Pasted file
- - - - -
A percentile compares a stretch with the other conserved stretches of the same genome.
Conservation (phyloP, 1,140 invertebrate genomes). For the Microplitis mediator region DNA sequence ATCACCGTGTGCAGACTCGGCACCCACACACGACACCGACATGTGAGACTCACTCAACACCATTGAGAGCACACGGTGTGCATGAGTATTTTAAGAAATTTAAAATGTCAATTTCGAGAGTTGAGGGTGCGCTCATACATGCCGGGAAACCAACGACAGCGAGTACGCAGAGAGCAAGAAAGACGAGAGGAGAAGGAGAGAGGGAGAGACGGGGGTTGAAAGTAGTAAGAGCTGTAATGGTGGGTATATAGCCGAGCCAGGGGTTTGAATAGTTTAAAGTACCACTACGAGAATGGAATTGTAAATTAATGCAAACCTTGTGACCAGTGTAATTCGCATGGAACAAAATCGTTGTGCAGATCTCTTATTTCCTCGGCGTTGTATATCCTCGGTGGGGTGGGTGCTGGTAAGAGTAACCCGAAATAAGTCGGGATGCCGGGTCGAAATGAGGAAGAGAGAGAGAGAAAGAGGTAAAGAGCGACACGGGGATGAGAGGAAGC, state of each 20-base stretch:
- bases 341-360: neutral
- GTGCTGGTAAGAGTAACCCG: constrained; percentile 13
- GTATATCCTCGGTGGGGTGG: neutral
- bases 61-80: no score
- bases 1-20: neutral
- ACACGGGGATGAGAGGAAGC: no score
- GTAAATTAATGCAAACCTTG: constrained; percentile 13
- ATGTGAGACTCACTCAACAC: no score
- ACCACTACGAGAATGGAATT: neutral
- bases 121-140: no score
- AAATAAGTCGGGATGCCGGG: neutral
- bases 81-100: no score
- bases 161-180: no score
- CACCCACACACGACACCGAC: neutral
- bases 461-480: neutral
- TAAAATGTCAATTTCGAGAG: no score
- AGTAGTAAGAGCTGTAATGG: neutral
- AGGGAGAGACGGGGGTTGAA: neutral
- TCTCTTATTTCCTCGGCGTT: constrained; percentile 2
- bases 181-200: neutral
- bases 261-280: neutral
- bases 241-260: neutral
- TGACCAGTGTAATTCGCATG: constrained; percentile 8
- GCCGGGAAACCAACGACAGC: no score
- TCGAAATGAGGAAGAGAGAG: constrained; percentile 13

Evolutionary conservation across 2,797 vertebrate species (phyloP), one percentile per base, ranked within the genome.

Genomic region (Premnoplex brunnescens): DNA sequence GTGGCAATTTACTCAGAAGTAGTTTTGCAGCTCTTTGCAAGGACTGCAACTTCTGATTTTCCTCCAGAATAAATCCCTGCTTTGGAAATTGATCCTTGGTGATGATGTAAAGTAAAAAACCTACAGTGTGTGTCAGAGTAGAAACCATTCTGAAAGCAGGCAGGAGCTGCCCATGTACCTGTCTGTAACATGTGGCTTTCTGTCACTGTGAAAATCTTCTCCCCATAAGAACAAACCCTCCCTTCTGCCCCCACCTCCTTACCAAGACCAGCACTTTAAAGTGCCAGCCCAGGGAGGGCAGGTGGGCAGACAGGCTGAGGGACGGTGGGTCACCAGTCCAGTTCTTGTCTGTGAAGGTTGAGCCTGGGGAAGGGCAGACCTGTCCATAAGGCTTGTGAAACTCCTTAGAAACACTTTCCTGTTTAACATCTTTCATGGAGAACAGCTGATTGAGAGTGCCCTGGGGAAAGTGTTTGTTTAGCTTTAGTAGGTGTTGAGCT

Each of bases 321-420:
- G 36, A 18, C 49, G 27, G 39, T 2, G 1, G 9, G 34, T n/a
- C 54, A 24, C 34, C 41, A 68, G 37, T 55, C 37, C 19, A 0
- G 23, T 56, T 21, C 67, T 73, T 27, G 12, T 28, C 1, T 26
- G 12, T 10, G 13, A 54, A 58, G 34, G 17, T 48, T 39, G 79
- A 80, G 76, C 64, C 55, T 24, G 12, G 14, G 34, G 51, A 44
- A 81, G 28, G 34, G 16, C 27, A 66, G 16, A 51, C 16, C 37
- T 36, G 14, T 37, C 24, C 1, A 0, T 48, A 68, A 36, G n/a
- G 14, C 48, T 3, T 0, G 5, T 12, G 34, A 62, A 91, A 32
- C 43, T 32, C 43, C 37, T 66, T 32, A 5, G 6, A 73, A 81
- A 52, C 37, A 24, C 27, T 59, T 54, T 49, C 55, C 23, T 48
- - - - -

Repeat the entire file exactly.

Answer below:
A percentile compares a stretch with the other conserved stretches of the same genome.
Conservation (phyloP, 1,140 invertebrate genomes). For the Microplitis mediator region DNA sequence ATCACCGTGTGCAGACTCGGCACCCACACACGACACCGACATGTGAGACTCACTCAACACCATTGAGAGCACACGGTGTGCATGAGTATTTTAAGAAATTTAAAATGTCAATTTCGAGAGTTGAGGGTGCGCTCATACATGCCGGGAAACCAACGACAGCGAGTACGCAGAGAGCAAGAAAGACGAGAGGAGAAGGAGAGAGGGAGAGACGGGGGTTGAAAGTAGTAAGAGCTGTAATGGTGGGTATATAGCCGAGCCAGGGGTTTGAATAGTTTAAAGTACCACTACGAGAATGGAATTGTAAATTAATGCAAACCTTGTGACCAGTGTAATTCGCATGGAACAAAATCGTTGTGCAGATCTCTTATTTCCTCGGCGTTGTATATCCTCGGTGGGGTGGGTGCTGGTAAGAGTAACCCGAAATAAGTCGGGATGCCGGGTCGAAATGAGGAAGAGAGAGAGAGAAAGAGGTAAAGAGCGACACGGGGATGAGAGGAAGC, state of each 20-base stretch:
- bases 341-360: neutral
- GTGCTGGTAAGAGTAACCCG: constrained; percentile 13
- GTATATCCTCGGTGGGGTGG: neutral
- bases 61-80: no score
- bases 1-20: neutral
- ACACGGGGATGAGAGGAAGC: no score
- GTAAATTAATGCAAACCTTG: constrained; percentile 13
- ATGTGAGACTCACTCAACAC: no score
- ACCACTACGAGAATGGAATT: neutral
- bases 121-140: no score
- AAATAAGTCGGGATGCCGGG: neutral
- bases 81-100: no score
- bases 161-180: no score
- CACCCACACACGACACCGAC: neutral
- bases 461-480: neutral
- TAAAATGTCAATTTCGAGAG: no score
- AGTAGTAAGAGCTGTAATGG: neutral
- AGGGAGAGACGGGGGTTGAA: neutral
- TCTCTTATTTCCTCGGCGTT: constrained; percentile 2
- bases 181-200: neutral
- bases 261-280: neutral
- bases 241-260: neutral
- TGACCAGTGTAATTCGCATG: constrained; percentile 8
- GCCGGGAAACCAACGACAGC: no score
- TCGAAATGAGGAAGAGAGAG: constrained; percentile 13

Evolutionary conservation across 2,797 vertebrate species (phyloP), one percentile per base, ranked within the genome.

Genomic region (Premnoplex brunnescens): DNA sequence GTGGCAATTTACTCAGAAGTAGTTTTGCAGCTCTTTGCAAGGACTGCAACTTCTGATTTTCCTCCAGAATAAATCCCTGCTTTGGAAATTGATCCTTGGTGATGATGTAAAGTAAAAAACCTACAGTGTGTGTCAGAGTAGAAACCATTCTGAAAGCAGGCAGGAGCTGCCCATGTACCTGTCTGTAACATGTGGCTTTCTGTCACTGTGAAAATCTTCTCCCCATAAGAACAAACCCTCCCTTCTGCCCCCACCTCCTTACCAAGACCAGCACTTTAAAGTGCCAGCCCAGGGAGGGCAGGTGGGCAGACAGGCTGAGGGACGGTGGGTCACCAGTCCAGTTCTTGTCTGTGAAGGTTGAGCCTGGGGAAGGGCAGACCTGTCCATAAGGCTTGTGAAACTCCTTAGAAACACTTTCCTGTTTAACATCTTTCATGGAGAACAGCTGATTGAGAGTGCCCTGGGGAAAGTGTTTGTTTAGCTTTAGTAGGTGTTGAGCT

Each of bases 321-420:
- G 36, A 18, C 49, G 27, G 39, T 2, G 1, G 9, G 34, T n/a
- C 54, A 24, C 34, C 41, A 68, G 37, T 55, C 37, C 19, A 0
- G 23, T 56, T 21, C 67, T 73, T 27, G 12, T 28, C 1, T 26
- G 12, T 10, G 13, A 54, A 58, G 34, G 17, T 48, T 39, G 79
- A 80, G 76, C 64, C 55, T 24, G 12, G 14, G 34, G 51, A 44
- A 81, G 28, G 34, G 16, C 27, A 66, G 16, A 51, C 16, C 37
- T 36, G 14, T 37, C 24, C 1, A 0, T 48, A 68, A 36, G n/a
- G 14, C 48, T 3, T 0, G 5, T 12, G 34, A 62, A 91, A 32
- C 43, T 32, C 43, C 37, T 66, T 32, A 5, G 6, A 73, A 81
- A 52, C 37, A 24, C 27, T 59, T 54, T 49, C 55, C 23, T 48